Invasive Species Compendium

Detailed coverage of invasive species threatening livelihoods and the environment worldwide

Abstract

Controlling invasive alien shrub species, enhancing biodiversity and mitigating flood risk: a win-win-win situation in grazed floodplain plantations.

Abstract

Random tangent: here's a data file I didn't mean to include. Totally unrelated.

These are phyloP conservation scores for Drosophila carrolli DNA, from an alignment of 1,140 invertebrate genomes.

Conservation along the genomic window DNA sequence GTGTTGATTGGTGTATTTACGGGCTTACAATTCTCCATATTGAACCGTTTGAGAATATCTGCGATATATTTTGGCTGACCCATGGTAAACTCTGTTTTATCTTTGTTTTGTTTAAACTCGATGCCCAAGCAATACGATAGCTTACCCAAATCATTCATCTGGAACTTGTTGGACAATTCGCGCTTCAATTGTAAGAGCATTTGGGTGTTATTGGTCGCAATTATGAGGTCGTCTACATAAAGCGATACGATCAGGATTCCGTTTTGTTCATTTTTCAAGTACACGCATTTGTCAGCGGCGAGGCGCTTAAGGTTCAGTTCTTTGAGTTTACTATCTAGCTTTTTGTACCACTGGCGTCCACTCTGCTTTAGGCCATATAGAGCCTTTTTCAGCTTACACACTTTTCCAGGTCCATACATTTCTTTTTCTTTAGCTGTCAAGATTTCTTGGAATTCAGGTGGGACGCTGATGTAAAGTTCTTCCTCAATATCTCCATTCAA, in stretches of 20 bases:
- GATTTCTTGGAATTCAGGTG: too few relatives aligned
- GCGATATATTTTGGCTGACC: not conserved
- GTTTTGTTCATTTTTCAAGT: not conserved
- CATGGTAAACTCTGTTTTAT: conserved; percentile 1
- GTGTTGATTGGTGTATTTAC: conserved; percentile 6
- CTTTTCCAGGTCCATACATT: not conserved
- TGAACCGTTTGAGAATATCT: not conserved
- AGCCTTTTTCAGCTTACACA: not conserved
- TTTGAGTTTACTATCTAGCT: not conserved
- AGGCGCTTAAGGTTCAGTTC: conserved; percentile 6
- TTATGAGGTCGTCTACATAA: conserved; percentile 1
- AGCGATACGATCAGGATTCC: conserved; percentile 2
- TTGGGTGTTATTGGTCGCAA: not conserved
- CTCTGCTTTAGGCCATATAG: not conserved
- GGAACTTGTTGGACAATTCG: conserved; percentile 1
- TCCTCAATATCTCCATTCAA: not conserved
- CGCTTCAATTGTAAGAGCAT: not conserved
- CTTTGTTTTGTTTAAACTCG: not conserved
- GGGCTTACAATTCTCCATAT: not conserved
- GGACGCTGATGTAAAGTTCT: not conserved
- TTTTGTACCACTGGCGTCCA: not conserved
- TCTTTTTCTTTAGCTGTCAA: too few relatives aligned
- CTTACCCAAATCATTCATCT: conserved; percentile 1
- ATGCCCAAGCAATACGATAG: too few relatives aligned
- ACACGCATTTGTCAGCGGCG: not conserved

The high nature conservation value of floodplain ecosystems is severely threatened by invasive alien species. Besides adversely affecting native biodiversity, these species also pose a major threat from a wider socio-ecological perspective (e.g. 'roughness' increases flood risk). Finding options to control dense shrub layers consisting of invasive alien species is therefore of high priority for multipurpose management. We studied cattle grazing impacts on the cover, composition and diversity of the herb and shrub layers in floodplain poplar plantations along the Tamiš river, Serbia. Non-grazed, moderately grazed, intensively grazed and resting place stands were sampled in five locations in three sampling points. Non-grazed stands had substantially higher cover of invasive alien shrub species (on average 65%) than moderately and intensively grazed stands, and resting places (5.17, 0.02 and 0.00%, respectively), but without considerable differences between the grazing intensity categories. The number of invasive alien species in the shrub layer decreased considerably from non-grazed to intensively grazed stands. Species composition in the herb layer changed from non-grazed to intensively grazed stands, while resting places differed substantially from the other categories. Total species richness, richness of native generalist herbaceous grassland species, and the cover of palatable grasses were the highest in moderately and intensively grazed stands. Our results suggest that cattle grazing in floodplains is effective at controlling invasive alien shrub species. Furthermore, continuous moderate or intensive grazing would contribute to multifunctional management of invaded floodplains by enhancing local biodiversity, reducing flood risk, and providing additional grazing areas for the local community.